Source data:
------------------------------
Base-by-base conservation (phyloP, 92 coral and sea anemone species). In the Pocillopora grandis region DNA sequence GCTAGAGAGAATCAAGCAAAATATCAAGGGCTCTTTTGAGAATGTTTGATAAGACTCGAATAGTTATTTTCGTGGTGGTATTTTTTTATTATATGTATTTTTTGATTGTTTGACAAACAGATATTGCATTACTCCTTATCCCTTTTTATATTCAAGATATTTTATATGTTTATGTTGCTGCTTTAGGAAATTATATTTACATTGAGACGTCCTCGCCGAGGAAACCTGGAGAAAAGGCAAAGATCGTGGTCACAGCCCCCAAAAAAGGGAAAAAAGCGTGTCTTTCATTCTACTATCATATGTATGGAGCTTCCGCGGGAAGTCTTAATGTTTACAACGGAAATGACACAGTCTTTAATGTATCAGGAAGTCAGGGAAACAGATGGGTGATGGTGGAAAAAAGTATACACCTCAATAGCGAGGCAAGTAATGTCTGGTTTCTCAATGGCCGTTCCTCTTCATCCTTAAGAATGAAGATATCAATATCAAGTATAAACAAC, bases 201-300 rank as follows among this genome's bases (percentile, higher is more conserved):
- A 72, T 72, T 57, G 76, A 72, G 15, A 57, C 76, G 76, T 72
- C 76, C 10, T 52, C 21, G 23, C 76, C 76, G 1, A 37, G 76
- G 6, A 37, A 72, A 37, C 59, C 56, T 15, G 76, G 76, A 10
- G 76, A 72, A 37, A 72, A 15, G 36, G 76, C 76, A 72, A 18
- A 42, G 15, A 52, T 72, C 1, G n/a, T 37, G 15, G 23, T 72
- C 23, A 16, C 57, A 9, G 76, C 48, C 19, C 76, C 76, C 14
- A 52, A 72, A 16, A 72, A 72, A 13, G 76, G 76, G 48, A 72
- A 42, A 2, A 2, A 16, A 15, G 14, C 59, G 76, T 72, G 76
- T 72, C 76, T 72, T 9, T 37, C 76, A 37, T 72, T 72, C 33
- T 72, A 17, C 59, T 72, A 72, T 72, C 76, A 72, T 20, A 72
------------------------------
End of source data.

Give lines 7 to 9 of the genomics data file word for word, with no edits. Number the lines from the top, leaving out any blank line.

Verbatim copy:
- C 23, A 16, C 57, A 9, G 76, C 48, C 19, C 76, C 76, C 14
- A 52, A 72, A 16, A 72, A 72, A 13, G 76, G 76, G 48, A 72
- A 42, A 2, A 2, A 16, A 15, G 14, C 59, G 76, T 72, G 76